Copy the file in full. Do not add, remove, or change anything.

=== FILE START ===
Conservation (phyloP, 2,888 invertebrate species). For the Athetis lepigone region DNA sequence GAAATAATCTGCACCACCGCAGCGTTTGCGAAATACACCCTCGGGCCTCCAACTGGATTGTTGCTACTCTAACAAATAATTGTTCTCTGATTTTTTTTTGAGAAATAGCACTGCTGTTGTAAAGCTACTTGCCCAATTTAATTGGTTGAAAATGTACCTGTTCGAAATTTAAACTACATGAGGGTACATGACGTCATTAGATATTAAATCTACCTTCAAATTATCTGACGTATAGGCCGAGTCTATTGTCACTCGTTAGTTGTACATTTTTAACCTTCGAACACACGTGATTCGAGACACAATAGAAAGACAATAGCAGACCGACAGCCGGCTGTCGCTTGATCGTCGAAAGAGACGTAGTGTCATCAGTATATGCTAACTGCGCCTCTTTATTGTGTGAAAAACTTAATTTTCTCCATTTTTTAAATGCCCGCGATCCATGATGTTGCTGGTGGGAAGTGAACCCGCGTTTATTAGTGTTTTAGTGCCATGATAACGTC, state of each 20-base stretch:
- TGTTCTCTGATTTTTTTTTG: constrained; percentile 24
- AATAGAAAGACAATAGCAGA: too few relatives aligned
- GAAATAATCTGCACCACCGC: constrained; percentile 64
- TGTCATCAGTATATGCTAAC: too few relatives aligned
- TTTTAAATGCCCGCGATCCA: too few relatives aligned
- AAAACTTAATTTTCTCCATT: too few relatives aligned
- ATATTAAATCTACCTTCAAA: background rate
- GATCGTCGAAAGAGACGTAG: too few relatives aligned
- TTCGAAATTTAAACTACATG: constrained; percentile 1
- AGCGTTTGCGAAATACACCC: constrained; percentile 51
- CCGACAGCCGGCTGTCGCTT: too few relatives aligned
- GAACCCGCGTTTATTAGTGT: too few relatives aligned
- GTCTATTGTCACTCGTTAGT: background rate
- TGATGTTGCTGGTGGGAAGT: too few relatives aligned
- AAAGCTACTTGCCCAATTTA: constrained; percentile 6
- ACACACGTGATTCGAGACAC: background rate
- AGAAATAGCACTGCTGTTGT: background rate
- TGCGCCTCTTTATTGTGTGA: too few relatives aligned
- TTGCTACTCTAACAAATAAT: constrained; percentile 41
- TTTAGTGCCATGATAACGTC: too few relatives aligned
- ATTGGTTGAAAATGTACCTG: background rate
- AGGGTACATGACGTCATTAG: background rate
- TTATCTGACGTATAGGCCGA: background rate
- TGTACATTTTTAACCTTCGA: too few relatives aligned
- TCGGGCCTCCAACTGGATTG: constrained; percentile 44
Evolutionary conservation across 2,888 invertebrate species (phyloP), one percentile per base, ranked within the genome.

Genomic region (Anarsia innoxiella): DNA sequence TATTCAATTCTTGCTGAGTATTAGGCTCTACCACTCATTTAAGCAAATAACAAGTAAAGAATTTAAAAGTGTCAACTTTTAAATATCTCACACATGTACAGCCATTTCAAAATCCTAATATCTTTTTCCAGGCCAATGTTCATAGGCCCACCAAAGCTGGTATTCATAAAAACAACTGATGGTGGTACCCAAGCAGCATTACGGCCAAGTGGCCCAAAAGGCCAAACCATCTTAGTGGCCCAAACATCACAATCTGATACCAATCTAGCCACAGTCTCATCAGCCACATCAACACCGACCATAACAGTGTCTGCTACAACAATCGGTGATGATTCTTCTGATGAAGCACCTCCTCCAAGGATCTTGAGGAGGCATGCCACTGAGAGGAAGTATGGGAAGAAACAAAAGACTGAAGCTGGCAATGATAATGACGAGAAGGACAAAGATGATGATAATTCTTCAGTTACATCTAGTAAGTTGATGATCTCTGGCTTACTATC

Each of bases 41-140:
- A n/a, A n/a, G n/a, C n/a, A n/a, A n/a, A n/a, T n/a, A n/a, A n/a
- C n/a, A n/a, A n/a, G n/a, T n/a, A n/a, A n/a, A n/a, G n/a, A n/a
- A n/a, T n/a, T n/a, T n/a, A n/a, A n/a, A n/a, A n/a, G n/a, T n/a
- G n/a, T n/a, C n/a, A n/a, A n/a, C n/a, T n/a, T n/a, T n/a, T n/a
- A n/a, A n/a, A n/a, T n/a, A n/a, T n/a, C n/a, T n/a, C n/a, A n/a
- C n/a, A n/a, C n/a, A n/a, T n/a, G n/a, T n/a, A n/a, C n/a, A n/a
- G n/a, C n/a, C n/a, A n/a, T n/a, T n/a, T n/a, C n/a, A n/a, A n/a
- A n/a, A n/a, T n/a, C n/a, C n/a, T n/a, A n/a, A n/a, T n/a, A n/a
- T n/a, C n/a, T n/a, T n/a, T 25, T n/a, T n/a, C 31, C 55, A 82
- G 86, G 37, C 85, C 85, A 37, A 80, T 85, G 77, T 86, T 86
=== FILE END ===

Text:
Conservation (phyloP, 2,888 invertebrate species). For the Athetis lepigone region DNA sequence GAAATAATCTGCACCACCGCAGCGTTTGCGAAATACACCCTCGGGCCTCCAACTGGATTGTTGCTACTCTAACAAATAATTGTTCTCTGATTTTTTTTTGAGAAATAGCACTGCTGTTGTAAAGCTACTTGCCCAATTTAATTGGTTGAAAATGTACCTGTTCGAAATTTAAACTACATGAGGGTACATGACGTCATTAGATATTAAATCTACCTTCAAATTATCTGACGTATAGGCCGAGTCTATTGTCACTCGTTAGTTGTACATTTTTAACCTTCGAACACACGTGATTCGAGACACAATAGAAAGACAATAGCAGACCGACAGCCGGCTGTCGCTTGATCGTCGAAAGAGACGTAGTGTCATCAGTATATGCTAACTGCGCCTCTTTATTGTGTGAAAAACTTAATTTTCTCCATTTTTTAAATGCCCGCGATCCATGATGTTGCTGGTGGGAAGTGAACCCGCGTTTATTAGTGTTTTAGTGCCATGATAACGTC, state of each 20-base stretch:
- TGTTCTCTGATTTTTTTTTG: constrained; percentile 24
- AATAGAAAGACAATAGCAGA: too few relatives aligned
- GAAATAATCTGCACCACCGC: constrained; percentile 64
- TGTCATCAGTATATGCTAAC: too few relatives aligned
- TTTTAAATGCCCGCGATCCA: too few relatives aligned
- AAAACTTAATTTTCTCCATT: too few relatives aligned
- ATATTAAATCTACCTTCAAA: background rate
- GATCGTCGAAAGAGACGTAG: too few relatives aligned
- TTCGAAATTTAAACTACATG: constrained; percentile 1
- AGCGTTTGCGAAATACACCC: constrained; percentile 51
- CCGACAGCCGGCTGTCGCTT: too few relatives aligned
- GAACCCGCGTTTATTAGTGT: too few relatives aligned
- GTCTATTGTCACTCGTTAGT: background rate
- TGATGTTGCTGGTGGGAAGT: too few relatives aligned
- AAAGCTACTTGCCCAATTTA: constrained; percentile 6
- ACACACGTGATTCGAGACAC: background rate
- AGAAATAGCACTGCTGTTGT: background rate
- TGCGCCTCTTTATTGTGTGA: too few relatives aligned
- TTGCTACTCTAACAAATAAT: constrained; percentile 41
- TTTAGTGCCATGATAACGTC: too few relatives aligned
- ATTGGTTGAAAATGTACCTG: background rate
- AGGGTACATGACGTCATTAG: background rate
- TTATCTGACGTATAGGCCGA: background rate
- TGTACATTTTTAACCTTCGA: too few relatives aligned
- TCGGGCCTCCAACTGGATTG: constrained; percentile 44
Evolutionary conservation across 2,888 invertebrate species (phyloP), one percentile per base, ranked within the genome.

Genomic region (Anarsia innoxiella): DNA sequence TATTCAATTCTTGCTGAGTATTAGGCTCTACCACTCATTTAAGCAAATAACAAGTAAAGAATTTAAAAGTGTCAACTTTTAAATATCTCACACATGTACAGCCATTTCAAAATCCTAATATCTTTTTCCAGGCCAATGTTCATAGGCCCACCAAAGCTGGTATTCATAAAAACAACTGATGGTGGTACCCAAGCAGCATTACGGCCAAGTGGCCCAAAAGGCCAAACCATCTTAGTGGCCCAAACATCACAATCTGATACCAATCTAGCCACAGTCTCATCAGCCACATCAACACCGACCATAACAGTGTCTGCTACAACAATCGGTGATGATTCTTCTGATGAAGCACCTCCTCCAAGGATCTTGAGGAGGCATGCCACTGAGAGGAAGTATGGGAAGAAACAAAAGACTGAAGCTGGCAATGATAATGACGAGAAGGACAAAGATGATGATAATTCTTCAGTTACATCTAGTAAGTTGATGATCTCTGGCTTACTATC

Each of bases 41-140:
- A n/a, A n/a, G n/a, C n/a, A n/a, A n/a, A n/a, T n/a, A n/a, A n/a
- C n/a, A n/a, A n/a, G n/a, T n/a, A n/a, A n/a, A n/a, G n/a, A n/a
- A n/a, T n/a, T n/a, T n/a, A n/a, A n/a, A n/a, A n/a, G n/a, T n/a
- G n/a, T n/a, C n/a, A n/a, A n/a, C n/a, T n/a, T n/a, T n/a, T n/a
- A n/a, A n/a, A n/a, T n/a, A n/a, T n/a, C n/a, T n/a, C n/a, A n/a
- C n/a, A n/a, C n/a, A n/a, T n/a, G n/a, T n/a, A n/a, C n/a, A n/a
- G n/a, C n/a, C n/a, A n/a, T n/a, T n/a, T n/a, C n/a, A n/a, A n/a
- A n/a, A n/a, T n/a, C n/a, C n/a, T n/a, A n/a, A n/a, T n/a, A n/a
- T n/a, C n/a, T n/a, T n/a, T 25, T n/a, T n/a, C 31, C 55, A 82
- G 86, G 37, C 85, C 85, A 37, A 80, T 85, G 77, T 86, T 86